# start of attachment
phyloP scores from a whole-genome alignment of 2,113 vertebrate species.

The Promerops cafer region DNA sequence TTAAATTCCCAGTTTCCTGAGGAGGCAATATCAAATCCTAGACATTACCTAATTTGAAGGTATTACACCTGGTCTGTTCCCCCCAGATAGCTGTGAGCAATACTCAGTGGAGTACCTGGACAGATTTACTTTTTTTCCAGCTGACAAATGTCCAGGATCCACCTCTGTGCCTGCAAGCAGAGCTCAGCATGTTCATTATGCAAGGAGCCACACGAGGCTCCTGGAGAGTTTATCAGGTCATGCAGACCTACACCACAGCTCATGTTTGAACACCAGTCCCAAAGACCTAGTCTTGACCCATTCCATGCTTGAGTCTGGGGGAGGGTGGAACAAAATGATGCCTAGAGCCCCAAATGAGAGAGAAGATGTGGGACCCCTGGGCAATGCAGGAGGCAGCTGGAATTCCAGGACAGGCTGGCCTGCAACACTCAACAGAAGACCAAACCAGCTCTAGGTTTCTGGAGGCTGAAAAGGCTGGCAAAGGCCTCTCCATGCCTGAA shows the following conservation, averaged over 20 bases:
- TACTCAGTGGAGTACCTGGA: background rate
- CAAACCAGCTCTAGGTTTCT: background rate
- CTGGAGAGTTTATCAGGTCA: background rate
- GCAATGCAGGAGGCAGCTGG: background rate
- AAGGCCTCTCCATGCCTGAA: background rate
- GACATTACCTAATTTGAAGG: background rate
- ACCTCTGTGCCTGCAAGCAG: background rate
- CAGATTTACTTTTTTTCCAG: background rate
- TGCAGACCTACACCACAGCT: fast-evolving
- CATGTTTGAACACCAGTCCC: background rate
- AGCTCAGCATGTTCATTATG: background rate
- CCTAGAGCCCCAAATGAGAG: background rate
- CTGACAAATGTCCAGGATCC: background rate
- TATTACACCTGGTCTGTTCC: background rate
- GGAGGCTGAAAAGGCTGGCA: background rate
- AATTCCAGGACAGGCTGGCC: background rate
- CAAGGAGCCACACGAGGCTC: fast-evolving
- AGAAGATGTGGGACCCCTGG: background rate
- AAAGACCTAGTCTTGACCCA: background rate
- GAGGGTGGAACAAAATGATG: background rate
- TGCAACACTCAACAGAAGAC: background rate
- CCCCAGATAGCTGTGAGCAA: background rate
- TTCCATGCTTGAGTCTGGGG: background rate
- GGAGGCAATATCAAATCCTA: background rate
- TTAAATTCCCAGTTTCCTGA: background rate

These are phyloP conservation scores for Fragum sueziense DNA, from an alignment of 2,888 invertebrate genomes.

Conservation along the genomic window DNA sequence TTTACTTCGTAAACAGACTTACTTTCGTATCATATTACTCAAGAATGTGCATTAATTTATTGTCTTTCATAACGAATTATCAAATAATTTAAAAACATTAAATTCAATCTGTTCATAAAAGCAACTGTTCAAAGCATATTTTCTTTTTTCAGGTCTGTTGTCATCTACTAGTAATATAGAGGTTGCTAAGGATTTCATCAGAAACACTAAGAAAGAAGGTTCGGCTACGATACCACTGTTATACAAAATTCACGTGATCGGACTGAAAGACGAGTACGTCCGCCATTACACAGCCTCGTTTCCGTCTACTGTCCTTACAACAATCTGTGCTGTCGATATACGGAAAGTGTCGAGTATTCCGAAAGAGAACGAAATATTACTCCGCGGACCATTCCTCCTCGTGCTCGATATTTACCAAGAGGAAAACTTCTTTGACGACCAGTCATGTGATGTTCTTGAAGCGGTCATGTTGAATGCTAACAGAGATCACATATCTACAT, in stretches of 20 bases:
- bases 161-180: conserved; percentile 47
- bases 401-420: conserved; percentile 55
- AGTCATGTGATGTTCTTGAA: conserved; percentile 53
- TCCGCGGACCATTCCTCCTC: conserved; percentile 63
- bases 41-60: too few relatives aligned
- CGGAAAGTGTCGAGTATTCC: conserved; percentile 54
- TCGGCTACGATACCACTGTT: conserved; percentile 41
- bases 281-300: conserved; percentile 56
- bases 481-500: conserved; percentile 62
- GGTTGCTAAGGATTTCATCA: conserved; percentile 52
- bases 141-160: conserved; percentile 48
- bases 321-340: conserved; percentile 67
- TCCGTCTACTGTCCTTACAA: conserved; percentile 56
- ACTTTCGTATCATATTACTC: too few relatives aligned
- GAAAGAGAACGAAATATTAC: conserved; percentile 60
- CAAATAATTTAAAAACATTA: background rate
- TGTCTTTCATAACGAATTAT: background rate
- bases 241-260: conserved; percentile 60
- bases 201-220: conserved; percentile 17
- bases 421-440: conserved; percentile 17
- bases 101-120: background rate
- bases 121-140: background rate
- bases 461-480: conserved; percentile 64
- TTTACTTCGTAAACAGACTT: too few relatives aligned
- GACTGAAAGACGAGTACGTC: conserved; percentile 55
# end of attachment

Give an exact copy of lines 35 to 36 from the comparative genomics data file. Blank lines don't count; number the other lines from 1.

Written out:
- CGGAAAGTGTCGAGTATTCC: conserved; percentile 54
- TCGGCTACGATACCACTGTT: conserved; percentile 41